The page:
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Special Census Program

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How to Conduct Your Special Census

The following steps summarize what is expected of each governmental unit that retains the services of the U.S. Census Bureau to conduct a Special Census. Whereas the Census Bureau collects and tabulates the data, the governmental unit plays a major role in ensuring the success and accuracy of the Special Census through recruitment, community outreach, and provision of basic administrative services, such as paying local residents (hired by the U.S. Census Bureau) to conduct enumeration and providing office space.

For a Special Census, the governmental unit performs the following activities:

  1. Work with your community planner to determine the area in which you would like to conduct a Special Census.
  2. Request a cost estimate from the Census Bureau for your Special Census.
  3. Return the signed Memorandum of Agreements and payment for Census Bureau's services to the U.S. Census Bureau. Place in "reserves" the estimated funds required to pay temporary field staff (local residents).
  4. Meet with Census Bureau's Regional Office staff to make plans for Special Census.
  5. Review and update Special Census Boundary and Annexation Survey maps and return to Census Bureau.
  6. Recruit local job applicants for Special Census that results in a diverse applicant pool that is five times greater than the number of actual jobs.
  7. Provide space for testing applicants and training Enumerators, Crew Leaders, and Clerks.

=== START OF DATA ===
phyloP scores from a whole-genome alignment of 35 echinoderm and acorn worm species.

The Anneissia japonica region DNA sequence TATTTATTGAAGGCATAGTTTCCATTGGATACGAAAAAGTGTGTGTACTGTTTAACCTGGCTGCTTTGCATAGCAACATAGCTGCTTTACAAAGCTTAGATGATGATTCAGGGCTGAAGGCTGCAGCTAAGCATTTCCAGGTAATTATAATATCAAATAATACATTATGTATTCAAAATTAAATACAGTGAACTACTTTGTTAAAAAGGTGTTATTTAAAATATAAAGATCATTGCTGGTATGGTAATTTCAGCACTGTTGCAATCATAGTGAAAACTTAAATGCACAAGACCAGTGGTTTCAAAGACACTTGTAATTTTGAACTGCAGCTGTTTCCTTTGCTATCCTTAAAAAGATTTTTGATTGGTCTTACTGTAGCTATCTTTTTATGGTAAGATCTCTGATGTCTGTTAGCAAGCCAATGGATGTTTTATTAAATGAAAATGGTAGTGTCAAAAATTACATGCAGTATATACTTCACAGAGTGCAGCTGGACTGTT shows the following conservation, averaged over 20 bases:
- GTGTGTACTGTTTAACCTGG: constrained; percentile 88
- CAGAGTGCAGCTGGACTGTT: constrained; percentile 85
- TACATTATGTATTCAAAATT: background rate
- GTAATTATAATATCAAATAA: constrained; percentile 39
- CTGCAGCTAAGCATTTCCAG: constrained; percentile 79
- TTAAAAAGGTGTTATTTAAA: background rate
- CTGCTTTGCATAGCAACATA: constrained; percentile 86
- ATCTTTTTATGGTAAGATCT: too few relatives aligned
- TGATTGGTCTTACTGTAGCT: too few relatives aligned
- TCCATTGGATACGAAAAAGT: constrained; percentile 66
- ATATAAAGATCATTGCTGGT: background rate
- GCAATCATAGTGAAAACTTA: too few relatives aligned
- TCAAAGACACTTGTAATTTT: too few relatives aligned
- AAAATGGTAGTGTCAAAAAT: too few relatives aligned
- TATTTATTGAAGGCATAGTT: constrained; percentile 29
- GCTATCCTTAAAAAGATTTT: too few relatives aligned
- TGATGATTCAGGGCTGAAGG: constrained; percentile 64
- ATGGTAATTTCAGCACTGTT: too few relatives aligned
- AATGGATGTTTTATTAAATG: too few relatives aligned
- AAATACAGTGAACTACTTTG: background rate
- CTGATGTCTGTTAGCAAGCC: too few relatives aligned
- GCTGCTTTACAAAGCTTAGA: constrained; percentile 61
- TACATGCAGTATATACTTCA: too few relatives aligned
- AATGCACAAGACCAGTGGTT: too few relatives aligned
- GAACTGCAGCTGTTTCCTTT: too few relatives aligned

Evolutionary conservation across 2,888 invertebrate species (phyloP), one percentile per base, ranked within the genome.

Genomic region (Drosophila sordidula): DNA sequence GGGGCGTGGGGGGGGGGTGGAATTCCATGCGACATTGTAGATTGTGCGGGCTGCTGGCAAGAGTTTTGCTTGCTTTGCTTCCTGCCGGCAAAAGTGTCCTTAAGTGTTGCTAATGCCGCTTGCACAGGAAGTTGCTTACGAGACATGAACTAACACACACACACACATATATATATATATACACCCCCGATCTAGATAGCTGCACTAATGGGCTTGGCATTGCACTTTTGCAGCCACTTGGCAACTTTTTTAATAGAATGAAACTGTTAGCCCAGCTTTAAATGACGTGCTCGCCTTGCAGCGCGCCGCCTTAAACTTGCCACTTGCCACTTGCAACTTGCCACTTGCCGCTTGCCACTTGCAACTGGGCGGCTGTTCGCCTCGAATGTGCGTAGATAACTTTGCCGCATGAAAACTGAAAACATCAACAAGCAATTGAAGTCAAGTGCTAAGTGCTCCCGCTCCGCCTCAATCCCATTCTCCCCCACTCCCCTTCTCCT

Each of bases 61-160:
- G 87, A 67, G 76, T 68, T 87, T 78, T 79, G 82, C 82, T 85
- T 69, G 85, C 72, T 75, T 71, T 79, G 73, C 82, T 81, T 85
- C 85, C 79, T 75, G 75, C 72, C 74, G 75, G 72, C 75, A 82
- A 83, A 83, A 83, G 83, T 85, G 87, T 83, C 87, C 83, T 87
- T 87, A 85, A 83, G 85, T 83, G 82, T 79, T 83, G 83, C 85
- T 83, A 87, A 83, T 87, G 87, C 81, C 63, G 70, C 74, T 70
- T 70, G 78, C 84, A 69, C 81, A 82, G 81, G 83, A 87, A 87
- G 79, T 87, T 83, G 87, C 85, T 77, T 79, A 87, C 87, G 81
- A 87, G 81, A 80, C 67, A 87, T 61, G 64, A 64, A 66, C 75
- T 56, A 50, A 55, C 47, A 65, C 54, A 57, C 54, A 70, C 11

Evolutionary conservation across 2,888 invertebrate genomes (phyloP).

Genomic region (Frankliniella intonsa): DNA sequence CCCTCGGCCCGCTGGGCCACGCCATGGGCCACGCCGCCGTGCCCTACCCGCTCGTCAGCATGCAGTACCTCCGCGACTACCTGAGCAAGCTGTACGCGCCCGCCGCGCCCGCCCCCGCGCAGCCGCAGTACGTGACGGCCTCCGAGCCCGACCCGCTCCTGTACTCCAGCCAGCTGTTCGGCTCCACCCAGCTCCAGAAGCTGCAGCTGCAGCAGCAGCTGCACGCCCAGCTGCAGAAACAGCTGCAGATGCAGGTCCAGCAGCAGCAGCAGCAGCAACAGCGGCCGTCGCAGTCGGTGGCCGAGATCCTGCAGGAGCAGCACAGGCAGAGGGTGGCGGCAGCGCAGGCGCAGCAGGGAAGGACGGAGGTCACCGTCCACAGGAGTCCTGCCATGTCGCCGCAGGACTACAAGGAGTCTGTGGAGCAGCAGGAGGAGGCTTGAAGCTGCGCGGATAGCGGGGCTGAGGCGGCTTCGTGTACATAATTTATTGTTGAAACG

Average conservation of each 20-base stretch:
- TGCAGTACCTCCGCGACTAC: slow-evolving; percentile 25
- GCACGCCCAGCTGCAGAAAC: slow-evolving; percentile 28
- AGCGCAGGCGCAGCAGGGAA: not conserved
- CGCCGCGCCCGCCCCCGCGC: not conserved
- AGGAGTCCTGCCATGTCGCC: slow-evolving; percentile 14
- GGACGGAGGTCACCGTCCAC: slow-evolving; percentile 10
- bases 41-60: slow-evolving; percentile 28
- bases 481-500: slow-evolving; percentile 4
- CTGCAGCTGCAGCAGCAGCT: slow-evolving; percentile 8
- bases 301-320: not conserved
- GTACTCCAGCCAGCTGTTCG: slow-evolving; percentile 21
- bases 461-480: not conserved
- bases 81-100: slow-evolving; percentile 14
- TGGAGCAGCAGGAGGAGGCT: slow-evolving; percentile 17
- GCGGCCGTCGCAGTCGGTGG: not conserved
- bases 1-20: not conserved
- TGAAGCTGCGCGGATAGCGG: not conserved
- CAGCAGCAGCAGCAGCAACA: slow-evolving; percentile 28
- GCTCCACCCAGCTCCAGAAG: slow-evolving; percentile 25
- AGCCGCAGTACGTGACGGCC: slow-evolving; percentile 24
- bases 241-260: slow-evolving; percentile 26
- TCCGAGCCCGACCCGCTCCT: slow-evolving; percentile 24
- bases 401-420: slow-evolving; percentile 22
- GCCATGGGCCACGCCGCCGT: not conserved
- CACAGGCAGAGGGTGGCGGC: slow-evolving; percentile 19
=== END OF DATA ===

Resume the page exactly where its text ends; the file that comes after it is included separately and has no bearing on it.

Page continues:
8. Inform and motivate your residents to be counted in the Special Census through community newsletters, public television, advertisements, public meeting announcements, press releases, church bulletin announcements, school programs, and other outreach venues that communicate to your residents the importance of being counted.
  9. Provide office space for Census Bureau staff that work on the Special Census in your community. The office space must be able to securely house Title 13 confidential data and is accessible only to Census Bureau staff during the day, evenings, and weekends. The office space needs to be secure and accessible to census employees for 2 to 8 weeks during the data collection phase. Depending on the size of your Special Census, the average office space needs to have 3 to 5 phone lines, a fax machine, DSL Internet connectivity and basic office furniture, including tables, desks, and chairs. The Special Census Supervisor and support staff will work from this office space.
  10. Pay temporary census employees (local residents) that work on your Special Census based on invoices provided by the Census Bureau's local office.
  11. Review preliminary count information immediately following the data collection phase.
  12. Receive Official Census Statistics on population and housing data collected for your Special Census approximately 90 days after data collection is complete. Detailed data products at the block and tract level will be provided within 14 days after you receive the Official Census Statistics letter.

If you have additional questions about conducting a Special Census in your community, please review the FAQ section on this web site. One can also contact Mr. Michael A. Hall or Ms. T.C. Bowser, Special Census Branch at 301-763-1429, or send an e-mail to SpecialCensusProgram@census.gov


Source: U.S. Census Bureau | Partnership and Data Services Branch | fld.pds.web.support@census.gov | Last Revised: October 02, 2012